But two things stand out. (Warning, spoilers ahead!)
The first struck me because I saw the movie on its opening weekend, on the day before Father’s Day, so it was hard for me not to notice a yawning hole in the movie’s middle. Put bluntly: there are no fathers. The entire “Toy Story” franchise, in fact, unfolds in a world without dads. Andy, the little boy who becomes a young man over the course of the series, owns the menagerie of toys, and it’s clear that he’s being raised by his mother. The moviemakers never explain why – and, in fact, the incomplete family itself fades into the background as the toys take over the story. Could this be one reason Andy becomes so attached to Woody and Buzz? Are they (at least in his imagination) surrogate dads – pint-sized role models of courage, honor and integrity? Manhood in miniature? I have to wonder.
And wonder, actually, is what brings me to the second thing. Because at bottom, “Toy Story 3” is really about wonder — specifically, the wonder of storytelling.
Near the end of the film, Andy finds a shy little girl who inherits his beloved toys -and the scene where he introduces her to them is enough to make strong men weep. (Pardon me, while I blow my nose. Sniff.) In that moment, Andy has discovered a kindred spirit: another kid without a dad, but one, like him, with a crazy and extravagant imagination — the kind of imagination that will find new adventures for the toys, with new stories to tell.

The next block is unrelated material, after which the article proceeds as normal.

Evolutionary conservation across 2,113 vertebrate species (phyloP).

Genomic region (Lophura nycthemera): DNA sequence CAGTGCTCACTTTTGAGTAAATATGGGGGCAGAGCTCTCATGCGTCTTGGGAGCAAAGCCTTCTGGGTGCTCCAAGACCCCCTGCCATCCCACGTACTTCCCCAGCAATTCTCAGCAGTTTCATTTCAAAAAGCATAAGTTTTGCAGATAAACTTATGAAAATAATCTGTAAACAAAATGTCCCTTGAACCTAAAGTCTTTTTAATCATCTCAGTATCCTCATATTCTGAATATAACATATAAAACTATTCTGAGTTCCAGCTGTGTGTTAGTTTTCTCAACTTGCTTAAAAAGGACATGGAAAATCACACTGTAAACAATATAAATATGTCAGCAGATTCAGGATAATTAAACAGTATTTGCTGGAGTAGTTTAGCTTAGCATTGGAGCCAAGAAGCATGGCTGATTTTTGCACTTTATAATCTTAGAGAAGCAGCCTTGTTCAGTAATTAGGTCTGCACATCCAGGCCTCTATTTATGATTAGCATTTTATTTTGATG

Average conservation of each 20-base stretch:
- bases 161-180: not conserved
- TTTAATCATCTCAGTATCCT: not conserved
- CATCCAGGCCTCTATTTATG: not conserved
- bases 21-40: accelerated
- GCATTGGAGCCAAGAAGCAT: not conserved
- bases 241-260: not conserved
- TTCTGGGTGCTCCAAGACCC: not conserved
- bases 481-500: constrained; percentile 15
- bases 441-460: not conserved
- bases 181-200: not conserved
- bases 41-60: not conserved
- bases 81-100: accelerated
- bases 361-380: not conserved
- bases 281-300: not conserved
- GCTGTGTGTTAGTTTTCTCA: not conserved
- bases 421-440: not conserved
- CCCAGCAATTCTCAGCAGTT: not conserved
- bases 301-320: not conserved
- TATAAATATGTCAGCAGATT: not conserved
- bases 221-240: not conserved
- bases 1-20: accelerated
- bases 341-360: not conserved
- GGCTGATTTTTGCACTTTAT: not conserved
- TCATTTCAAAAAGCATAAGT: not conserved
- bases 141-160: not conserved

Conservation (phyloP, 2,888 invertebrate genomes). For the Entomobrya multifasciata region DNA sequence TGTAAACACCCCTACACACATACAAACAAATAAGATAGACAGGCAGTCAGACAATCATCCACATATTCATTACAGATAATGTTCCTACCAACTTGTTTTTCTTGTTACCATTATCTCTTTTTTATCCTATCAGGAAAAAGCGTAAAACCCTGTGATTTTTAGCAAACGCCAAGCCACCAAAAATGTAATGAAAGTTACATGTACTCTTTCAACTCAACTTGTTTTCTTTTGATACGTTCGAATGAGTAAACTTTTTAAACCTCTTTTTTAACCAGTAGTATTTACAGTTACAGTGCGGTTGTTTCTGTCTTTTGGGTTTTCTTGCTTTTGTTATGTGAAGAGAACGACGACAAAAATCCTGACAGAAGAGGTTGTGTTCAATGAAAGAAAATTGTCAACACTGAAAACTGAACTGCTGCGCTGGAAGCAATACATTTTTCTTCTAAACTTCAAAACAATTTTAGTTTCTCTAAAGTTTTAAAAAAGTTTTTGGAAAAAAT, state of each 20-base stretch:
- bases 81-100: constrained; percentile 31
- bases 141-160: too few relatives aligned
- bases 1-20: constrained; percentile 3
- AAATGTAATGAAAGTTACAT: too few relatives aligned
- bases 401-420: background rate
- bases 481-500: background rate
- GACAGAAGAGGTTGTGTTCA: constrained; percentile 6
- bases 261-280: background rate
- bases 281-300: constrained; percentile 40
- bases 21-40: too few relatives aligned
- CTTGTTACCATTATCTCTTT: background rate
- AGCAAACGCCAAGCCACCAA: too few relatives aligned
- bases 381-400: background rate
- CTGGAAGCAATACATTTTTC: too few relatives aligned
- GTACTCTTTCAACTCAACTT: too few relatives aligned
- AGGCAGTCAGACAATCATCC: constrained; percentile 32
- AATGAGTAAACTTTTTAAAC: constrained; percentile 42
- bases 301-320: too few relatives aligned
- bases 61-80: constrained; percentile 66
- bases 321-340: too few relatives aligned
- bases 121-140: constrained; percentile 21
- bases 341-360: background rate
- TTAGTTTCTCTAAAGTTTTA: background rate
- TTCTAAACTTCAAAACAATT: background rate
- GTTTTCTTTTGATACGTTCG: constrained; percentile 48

The movie that begins with an elaborate sequence inside Andy’s imagination ends on a note of sweet expectation. You can’t escape the hopeful feeling that there are many more Toy Stories waiting to be told, as long as there are children to love the toys, and keep them going. (An aside: There’s also a hint that the greatest story, and greatest adventure of all, is life itself. I loved that the last shot of “TS3 “is the first shot of the original film: a blue sky dotted by clouds. But in the first film, it’s a sky painted on Andy’s bedroom wall. Here, it’s the real sky of the real world – or, at least, Pixar’s real world — suggesting limitless adventures out there that are awaiting the little boy who grew up, and moved on.)
In a way, the TS franchise is all about the joy of storytelling, and the magic of myth-making. The wizards of Pixar have managed to create a plausible world of plastic and felt and tin, and made it come exuberantly to life. This is no small thing. Not only that, but they have done all this in the service of something truly beautiful and, even, sacred: the celebration of child-like wonder. Nurturing that wonder, the movies suggest, helps to ensure that more stories will be told.
And that may be the most heartfelt achievement of the “Toy Story” films. The TS franchise has reminded us of something easily taken for granted — the power of imagination and whimsy and play. It’s a power that every five-year-old with a plastic doll appreciates.
Thank God, the good people at Pixar appreciate it, too.